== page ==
The cold, sweet taste of Italy on South First Street

Italian threesome go native, organic at Dolce Neve

In incalculable ways, gelato sweetened the childhoods of the three Italians who have opened Dolce Neve on South First Street.

“I ate gelato every day, especially in the summer,” says Marco Silvestrini, 33, a former management consultant. “After dinner, our group of friends always went to the local gelato shop.”

His sister, Francesca Silvestrini, 36, a former finance expert, liked the soft, thick Italian version of ice cream so much as a child that her family gave her a gelato machine as a gift.

The children of highly educated parents, the siblings grew up in Fabriano, a town of 32,000 in the province of Ancona in east-central Italy.

“We had five or six gelato shops in our hometown,” Francesca says. “My favorite flavor was dark chocolate with whipped cream.”

Her boyfriend, Leo Ferrarese, 40, a former software engineer, is the third partner in Dolce Neve, which translates into “sweet snow.”

His hometown of Lissone, near Monza, is actually larger than Fabriano, counting 42,000 inhabitants. Yet his family lived nowhere near a gelato shop.

“In summer, my father took me on his Vespa to get gelato in a very small shop on the road,” he recalls. “I loved strawberry. Today, we know our gelato and we eat our gelato.”

Long way home

So how did three bright-eyed, loquacious adults with degrees in business, finance, mechanical engineering and information technology end up wearing aprons while serving the sweet stuff to lines of gelato lovers — some trying out their Italian vocabulary — in Austin?

Marco was a very quiet, diligent child who studied in Milan, New York and Chicago and consulted on business management in New York.

“My education actually pointed to what I wanted to do in life,” says Marco, whose beloved flavor was pistachio, made at Dolce Neve without the usual green food coloring. “At the end of the day, I wasn’t happy. I asked: Why do I have to do this my entire life?”

Two years ago, he considered all the potential options.

“I want to do something with food, something you eat for enjoyment,” he says with a winning smile. “And I felt it’s my duty to bring a product that’s so well known in my country to this country.”

New York wouldn’t make a good starting point for a new business. It already supported many established gelato shops.

“I was looking for a more relaxed environment,” Marco says. “A place where people were more friendly.”

He visited Austin in August 2012 and fell head over heels for the city and its people.

Three months later, he had convinced his sister and her boyfriend to move here, where they have taken a house in the Bouldin Creek area with a yard for a new golden retriever and space for a longed-for garden.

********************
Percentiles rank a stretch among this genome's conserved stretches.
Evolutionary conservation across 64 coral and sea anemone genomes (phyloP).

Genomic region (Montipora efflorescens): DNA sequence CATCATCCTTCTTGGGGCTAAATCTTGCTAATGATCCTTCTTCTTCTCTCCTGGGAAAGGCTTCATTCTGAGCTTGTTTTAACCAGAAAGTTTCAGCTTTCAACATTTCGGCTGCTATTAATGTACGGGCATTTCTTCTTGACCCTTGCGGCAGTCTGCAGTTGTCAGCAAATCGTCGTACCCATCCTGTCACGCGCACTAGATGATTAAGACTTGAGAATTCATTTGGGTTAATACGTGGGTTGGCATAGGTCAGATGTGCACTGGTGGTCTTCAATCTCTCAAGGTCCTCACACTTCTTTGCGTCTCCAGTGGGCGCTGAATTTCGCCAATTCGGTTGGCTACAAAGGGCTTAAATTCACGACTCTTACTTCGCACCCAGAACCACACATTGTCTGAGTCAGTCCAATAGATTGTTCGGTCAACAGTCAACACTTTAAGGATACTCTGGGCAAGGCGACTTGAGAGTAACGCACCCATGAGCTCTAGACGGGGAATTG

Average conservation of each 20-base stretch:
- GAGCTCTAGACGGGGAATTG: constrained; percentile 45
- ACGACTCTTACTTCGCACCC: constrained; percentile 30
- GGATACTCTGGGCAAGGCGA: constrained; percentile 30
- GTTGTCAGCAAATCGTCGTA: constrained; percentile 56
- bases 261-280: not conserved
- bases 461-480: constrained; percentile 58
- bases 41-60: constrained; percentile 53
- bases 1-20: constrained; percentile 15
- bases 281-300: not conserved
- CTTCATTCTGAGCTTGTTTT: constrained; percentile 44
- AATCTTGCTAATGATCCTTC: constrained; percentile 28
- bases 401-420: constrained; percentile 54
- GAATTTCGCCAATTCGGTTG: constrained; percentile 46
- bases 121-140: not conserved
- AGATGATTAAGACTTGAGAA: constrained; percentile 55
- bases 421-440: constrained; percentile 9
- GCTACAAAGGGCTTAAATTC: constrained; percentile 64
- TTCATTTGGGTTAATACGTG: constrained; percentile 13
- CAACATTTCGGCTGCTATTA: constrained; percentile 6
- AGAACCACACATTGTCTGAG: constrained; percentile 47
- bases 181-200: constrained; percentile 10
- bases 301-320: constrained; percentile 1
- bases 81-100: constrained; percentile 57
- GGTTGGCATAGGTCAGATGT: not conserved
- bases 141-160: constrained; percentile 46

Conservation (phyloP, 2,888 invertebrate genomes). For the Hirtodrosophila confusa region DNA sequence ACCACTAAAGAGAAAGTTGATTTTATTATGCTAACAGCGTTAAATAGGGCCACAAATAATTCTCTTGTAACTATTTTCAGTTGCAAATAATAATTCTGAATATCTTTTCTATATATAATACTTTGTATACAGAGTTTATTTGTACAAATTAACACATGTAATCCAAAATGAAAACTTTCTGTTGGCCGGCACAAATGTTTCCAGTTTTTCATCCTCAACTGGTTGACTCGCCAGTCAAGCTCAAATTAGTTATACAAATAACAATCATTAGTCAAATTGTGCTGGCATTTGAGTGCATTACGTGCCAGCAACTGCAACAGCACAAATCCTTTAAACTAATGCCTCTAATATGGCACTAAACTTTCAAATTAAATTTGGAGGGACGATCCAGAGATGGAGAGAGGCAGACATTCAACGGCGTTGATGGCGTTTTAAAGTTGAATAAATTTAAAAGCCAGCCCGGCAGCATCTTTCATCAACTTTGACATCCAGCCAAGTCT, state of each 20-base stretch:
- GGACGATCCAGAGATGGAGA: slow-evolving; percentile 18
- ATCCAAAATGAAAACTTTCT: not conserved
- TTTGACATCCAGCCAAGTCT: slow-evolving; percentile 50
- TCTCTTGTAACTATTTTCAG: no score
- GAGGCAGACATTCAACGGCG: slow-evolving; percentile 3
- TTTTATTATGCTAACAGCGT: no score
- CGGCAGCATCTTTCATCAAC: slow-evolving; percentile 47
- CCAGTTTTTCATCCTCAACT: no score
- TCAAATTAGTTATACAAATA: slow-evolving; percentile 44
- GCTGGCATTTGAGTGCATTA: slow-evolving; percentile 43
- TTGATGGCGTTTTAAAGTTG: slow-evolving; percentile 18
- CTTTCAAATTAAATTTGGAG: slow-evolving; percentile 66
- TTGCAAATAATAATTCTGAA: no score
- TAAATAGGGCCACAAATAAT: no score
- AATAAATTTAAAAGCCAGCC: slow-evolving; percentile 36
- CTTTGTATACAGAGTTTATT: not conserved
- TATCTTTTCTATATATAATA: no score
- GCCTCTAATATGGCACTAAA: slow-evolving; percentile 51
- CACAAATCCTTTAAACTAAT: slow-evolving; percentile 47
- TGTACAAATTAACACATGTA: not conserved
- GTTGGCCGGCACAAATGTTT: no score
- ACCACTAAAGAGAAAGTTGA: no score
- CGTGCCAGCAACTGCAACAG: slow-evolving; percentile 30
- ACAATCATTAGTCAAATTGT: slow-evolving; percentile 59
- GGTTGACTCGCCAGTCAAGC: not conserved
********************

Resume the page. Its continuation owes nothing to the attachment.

Francesca, like her younger brother, was an excellent student. Lithe and outdoorsy, she played volleyball and first studied English in middle school.

“There, you learn English with an Italian accent,” she says with a laugh. “All the TV and movies are always translated into Italian, so you don’t learn English that way.”

Francesca was working on her Ph.D. in finance when her brother got the irresistible gelato urge.

“I was happy when I was cooking Italian food, from pizza to dessert,” she says. “Every kind of Italian dessert. So I was happy to join Marco. I knew it was a risk, but a manageable one.”

She also was ready to make the switch out of academia.

“If things go well here,” she says. “I’m done with finance.”

Ferrarese, who wears a bushy beard, was raised by a factory worker and a homemaker. His youth differed from the Silvestrinis’.

“I was a little lazy in school,” he admits. Still, he earned a degree at the Polytechnic University of Milan and succeeded as a software engineer.

“I loved my job, but at the end of day, I felt more tired,” he says. “Francesca told me that Marco was opening a shop. I love to make food. So I said yes. Me, too.”

Location and process

Once Austin was chosen for the new venture, the threesome couldn’t figure out where to plant it.

“There’s not much turnover on South Congress,” Marco says. “Second Street has parking problems. South First has a lot of new restaurants. The foot traffic isn’t too crazy, and there’s parking. But even here, nothing was available.”

So they did something that residents and business owners have long done in destination cities: Contacted owners directly. In May 2013, a former jewelry shop near the corner of West Annie and South First streets went on the market.

“We signed the contract that day,” Marco says.

They chose the name because, according to tradition, gelato was originally made from snow. From the start, they agreed not to use mixes, which are commonly employed in other American gelato shops.

“We make everything here,” Francesca says. “The milk comes from County Line organic dairy. The organic cream is from Iowa. We buy fresh products from local farmers.”

The peeled hazelnuts, however, are imported from Italy, and the organic pistachios are brought in from California. Repeat customers hover over the ingredients as they go from bins to mills on the gleaming, ultra-clean surfaces and then into the large gelato machines.

“We roast and grind the pistachios ourselves, which makes them very flavorful,” Ferrarese says. “Customers also like our tiramisu, which we make with real lady fingers, real espresso and real mascarpone.”

The trio is grateful that neighborhood eateries, such as Lenoir and Sugar Mama’s Bakeshop, are sending clients their way. Meanwhile, the joint and its inviting patio always seem to be jumping with would-be Italians.

“We share our lives with our clients,” Marco says. “People like to talk with us. They know we are family and they are curious about how we interact.”

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